RESILIENCE Staying Focused

Welcome to the final part in Kate Mallinder's series on RESILIENCE! This time it's about ‘Staying Focused’

I’m going to come clean with you. This is something that I’m struggling with myself at the moment. Here’s how it goes. Once the kids are at school and the house is quiet, I sit down at my desk. I check Twitter, Facebook, Instagram, Amazon (I know, I shouldn’t), then I think about all the things I’ve got to do. There are always a couple of blogs to write, this week I have a masters assignment due, my WIP is an idea that excites me but it badly needs my full attention, I ought to approach a couple more schools, there’s a load of washing that needs putting on, the dishwasher’s finished and the cats’ tray could do with new litter.

And what do I do? I check Twitter again. And maybe put the wash on.

I get so overwhelmed by the number of things that need to be achieved, that I don’t achieve anything.

Lists can help. I’m a huge believer in having one massive list of everything that needs doing. Just writing everything down clears so much brain space and stops the cycle of trying to remember everything. And lists are great if I need an easy win – I tick (or double-tick for that extra hit) off several of the easier things and I’m well on the way to a winning Tuesday. But, as much as I love this, it does not actually work if I’ve got something like ‘finish first draft of WIP’ on my list. This will only get ticked off after weeks or months of work, and so I’m finding it’s getting left.

Breaking the larger task down into smaller, more achievable tasks is one solution. If I’m drafting, then word-counting is certainly one way. I’ve experimented with After Eights – one after each 250 words. Or having each 100 words as a task, and ticking them off as I go. Or setting myself a daily word target. These are all great ways at getting words down. It’s not about quality or time. It’s about word count and nothing else.

But having a daily word count isn’t at all helpful if you’re at the editing stage. When editing, I often find I have a negative word count, and that’s demoralising if you’ve tied your job satisfaction to a daily word target. So, when editing, I’ve found that setting myself a chunk to edit, say a chapter, or a particular scene, works well. Or alternatively, a time scale; for example, editing for half an hour. I’ve heard lots of writers sing the praises of The Pomodoro Technique, which is essentially measuring time, rather than achievement, and this is excellent when faced with larger tasks, or lots of smaller tasks that you need to focus on in turn to get them done. It cuts out the faffing.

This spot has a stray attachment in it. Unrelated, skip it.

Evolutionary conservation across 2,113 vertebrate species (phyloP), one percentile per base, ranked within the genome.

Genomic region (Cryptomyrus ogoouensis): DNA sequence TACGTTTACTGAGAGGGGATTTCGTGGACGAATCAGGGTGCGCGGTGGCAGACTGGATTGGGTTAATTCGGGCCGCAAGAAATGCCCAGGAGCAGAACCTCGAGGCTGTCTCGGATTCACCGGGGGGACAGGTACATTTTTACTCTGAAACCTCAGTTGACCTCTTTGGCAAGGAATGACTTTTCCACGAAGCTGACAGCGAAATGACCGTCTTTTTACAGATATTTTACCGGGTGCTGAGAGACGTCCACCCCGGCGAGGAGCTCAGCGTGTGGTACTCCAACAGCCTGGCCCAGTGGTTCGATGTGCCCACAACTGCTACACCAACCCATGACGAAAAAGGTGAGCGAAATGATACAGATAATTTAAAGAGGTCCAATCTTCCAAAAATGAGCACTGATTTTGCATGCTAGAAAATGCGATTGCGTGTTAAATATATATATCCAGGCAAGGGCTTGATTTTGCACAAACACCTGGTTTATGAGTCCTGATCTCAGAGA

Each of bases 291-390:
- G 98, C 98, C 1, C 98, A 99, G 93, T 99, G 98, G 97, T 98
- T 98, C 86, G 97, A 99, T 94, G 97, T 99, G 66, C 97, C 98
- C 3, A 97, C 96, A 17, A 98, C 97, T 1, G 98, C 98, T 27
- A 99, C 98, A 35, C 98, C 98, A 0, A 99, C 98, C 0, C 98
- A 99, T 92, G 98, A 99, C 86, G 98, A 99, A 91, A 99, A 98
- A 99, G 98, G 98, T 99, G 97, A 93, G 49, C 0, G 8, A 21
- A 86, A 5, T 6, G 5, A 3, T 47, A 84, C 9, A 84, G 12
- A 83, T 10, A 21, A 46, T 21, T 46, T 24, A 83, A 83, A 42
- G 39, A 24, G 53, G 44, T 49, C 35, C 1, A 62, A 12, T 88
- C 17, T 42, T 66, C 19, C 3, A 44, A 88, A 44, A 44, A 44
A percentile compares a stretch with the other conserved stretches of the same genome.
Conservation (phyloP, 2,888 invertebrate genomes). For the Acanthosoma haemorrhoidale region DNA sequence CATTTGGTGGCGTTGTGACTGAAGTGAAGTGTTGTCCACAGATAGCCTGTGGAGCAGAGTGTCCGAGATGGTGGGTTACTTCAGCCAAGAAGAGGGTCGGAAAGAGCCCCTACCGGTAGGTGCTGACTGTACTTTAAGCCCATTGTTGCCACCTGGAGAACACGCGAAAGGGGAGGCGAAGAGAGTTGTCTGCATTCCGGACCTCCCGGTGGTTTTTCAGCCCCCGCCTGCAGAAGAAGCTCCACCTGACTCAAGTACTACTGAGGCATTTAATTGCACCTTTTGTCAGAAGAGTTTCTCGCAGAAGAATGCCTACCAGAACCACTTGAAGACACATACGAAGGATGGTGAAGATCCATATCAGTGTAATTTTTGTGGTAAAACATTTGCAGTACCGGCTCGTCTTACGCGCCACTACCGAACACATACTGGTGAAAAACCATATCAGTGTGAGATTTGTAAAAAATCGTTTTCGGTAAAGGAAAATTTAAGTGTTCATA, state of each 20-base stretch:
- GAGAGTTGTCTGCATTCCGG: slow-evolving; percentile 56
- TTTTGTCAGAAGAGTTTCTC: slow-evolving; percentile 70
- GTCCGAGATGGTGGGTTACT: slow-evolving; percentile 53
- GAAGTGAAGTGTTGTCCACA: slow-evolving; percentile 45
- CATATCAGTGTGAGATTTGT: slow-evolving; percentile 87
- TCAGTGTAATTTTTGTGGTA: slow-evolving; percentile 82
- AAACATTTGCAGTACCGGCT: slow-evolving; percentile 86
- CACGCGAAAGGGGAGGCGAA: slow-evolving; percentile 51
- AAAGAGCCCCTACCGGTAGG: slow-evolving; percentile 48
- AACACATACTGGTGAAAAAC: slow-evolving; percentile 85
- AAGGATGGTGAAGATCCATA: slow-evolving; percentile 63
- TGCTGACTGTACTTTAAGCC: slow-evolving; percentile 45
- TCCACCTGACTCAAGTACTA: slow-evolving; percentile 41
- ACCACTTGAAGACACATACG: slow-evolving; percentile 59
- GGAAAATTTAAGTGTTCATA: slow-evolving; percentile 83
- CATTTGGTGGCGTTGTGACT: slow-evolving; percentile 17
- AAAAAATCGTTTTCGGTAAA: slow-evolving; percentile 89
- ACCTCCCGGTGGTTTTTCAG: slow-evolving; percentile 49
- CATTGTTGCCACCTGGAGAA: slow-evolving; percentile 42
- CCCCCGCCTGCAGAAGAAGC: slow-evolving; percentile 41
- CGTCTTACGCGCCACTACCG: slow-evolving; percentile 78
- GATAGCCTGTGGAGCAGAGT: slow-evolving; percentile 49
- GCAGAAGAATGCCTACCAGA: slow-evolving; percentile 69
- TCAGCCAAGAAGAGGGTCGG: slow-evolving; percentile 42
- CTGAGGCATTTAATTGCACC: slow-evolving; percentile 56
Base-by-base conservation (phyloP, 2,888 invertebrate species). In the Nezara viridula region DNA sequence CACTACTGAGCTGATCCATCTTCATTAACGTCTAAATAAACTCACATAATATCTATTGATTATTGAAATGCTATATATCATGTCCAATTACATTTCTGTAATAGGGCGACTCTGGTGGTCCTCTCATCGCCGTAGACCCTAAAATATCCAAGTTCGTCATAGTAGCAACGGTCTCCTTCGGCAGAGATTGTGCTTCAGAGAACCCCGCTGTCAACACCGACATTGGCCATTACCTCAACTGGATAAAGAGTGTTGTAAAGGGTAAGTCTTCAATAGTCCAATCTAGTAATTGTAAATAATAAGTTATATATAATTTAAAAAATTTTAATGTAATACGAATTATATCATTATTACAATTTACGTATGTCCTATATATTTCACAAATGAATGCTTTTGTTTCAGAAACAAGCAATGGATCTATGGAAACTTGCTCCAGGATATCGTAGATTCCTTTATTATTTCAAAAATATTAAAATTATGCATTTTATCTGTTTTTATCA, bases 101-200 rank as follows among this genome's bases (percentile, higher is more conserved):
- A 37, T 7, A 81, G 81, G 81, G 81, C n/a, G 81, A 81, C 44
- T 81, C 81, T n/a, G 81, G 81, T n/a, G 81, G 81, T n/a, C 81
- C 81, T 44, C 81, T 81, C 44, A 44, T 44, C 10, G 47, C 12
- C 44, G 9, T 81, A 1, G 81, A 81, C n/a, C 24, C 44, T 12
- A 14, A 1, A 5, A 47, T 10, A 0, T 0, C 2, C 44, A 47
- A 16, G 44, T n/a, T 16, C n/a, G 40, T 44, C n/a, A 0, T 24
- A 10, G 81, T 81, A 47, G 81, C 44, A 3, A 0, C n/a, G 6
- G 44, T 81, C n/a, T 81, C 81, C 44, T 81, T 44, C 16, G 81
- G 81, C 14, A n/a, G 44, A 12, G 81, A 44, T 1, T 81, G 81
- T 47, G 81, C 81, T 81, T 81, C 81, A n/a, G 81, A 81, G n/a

But getting even closer in, I still struggle with focus. I find my mind flits all the over the place, getting carried away by new ideas, what we’re having for tea, the post arriving. I find even if I’ve decided what I’m going to do, it’s still hard to really concentrate.

This is where I find mindfulness helps. Taking a moment just to sit. Be calm. Be quiet. Sometimes it takes a few minutes for my brain to get the hint and it carries on churning for a bit. But once I’ve found that calm, I then focus my mind on the job I’ve chosen and the limits I’ve set on it. My anxious mind buzzes, telling me that I’ve so much to do that I can’t just do one thing, I must do lots. But that’s a fallacy. Goals are achieved by doing one task at a time.

So once my mind is calm, I look at my task. If it’s writing, I get myself right into the story. I tune out the outside world, the ‘what if this story isn’t right’ thoughts and concentrate wholly on the characters, their story, and their world. If it’s editing, I focus on the sense of what’s written, on how it would read with fresh eyes, on whether the chapter works as a whole or on the larger ideas of character arcs and plots. Or if it’s emptying the dishwasher, only doing that and not getting distracted by the myriad of other jobs I can see.

I will openly say that this is infinitely harder if you have interruptions. This happens for me at the weekends, and during these times, I reduce my expectations, so that anything I get done is unexpected and there are no bad feelings if nothing gets ticked off the list.

It is a balancing act. But actually, when I do manage to focus on one thing at a time, I enjoy it more and I finish feeling calmer. Just encouraging my brain to focus on one thing at once is quite restful.

It isn’t easy, it takes practice and I’ve by no means got it sorted. But this way you can purposefully direct your life in a particular direction and that’s what resilience is all about; repeatedly choosing the way you want to go.

*Header  Image: Freepik / Asier-relampagoestudio

Kate Mallinder is author of the newly published Summer of No Regrets, and is thrilled that her story is being read.

If you want to read more, Kate’s writing blog is Her brand new website is Or you can find her on Twitter: @KateMallinder and Instagram: kate.mallinder

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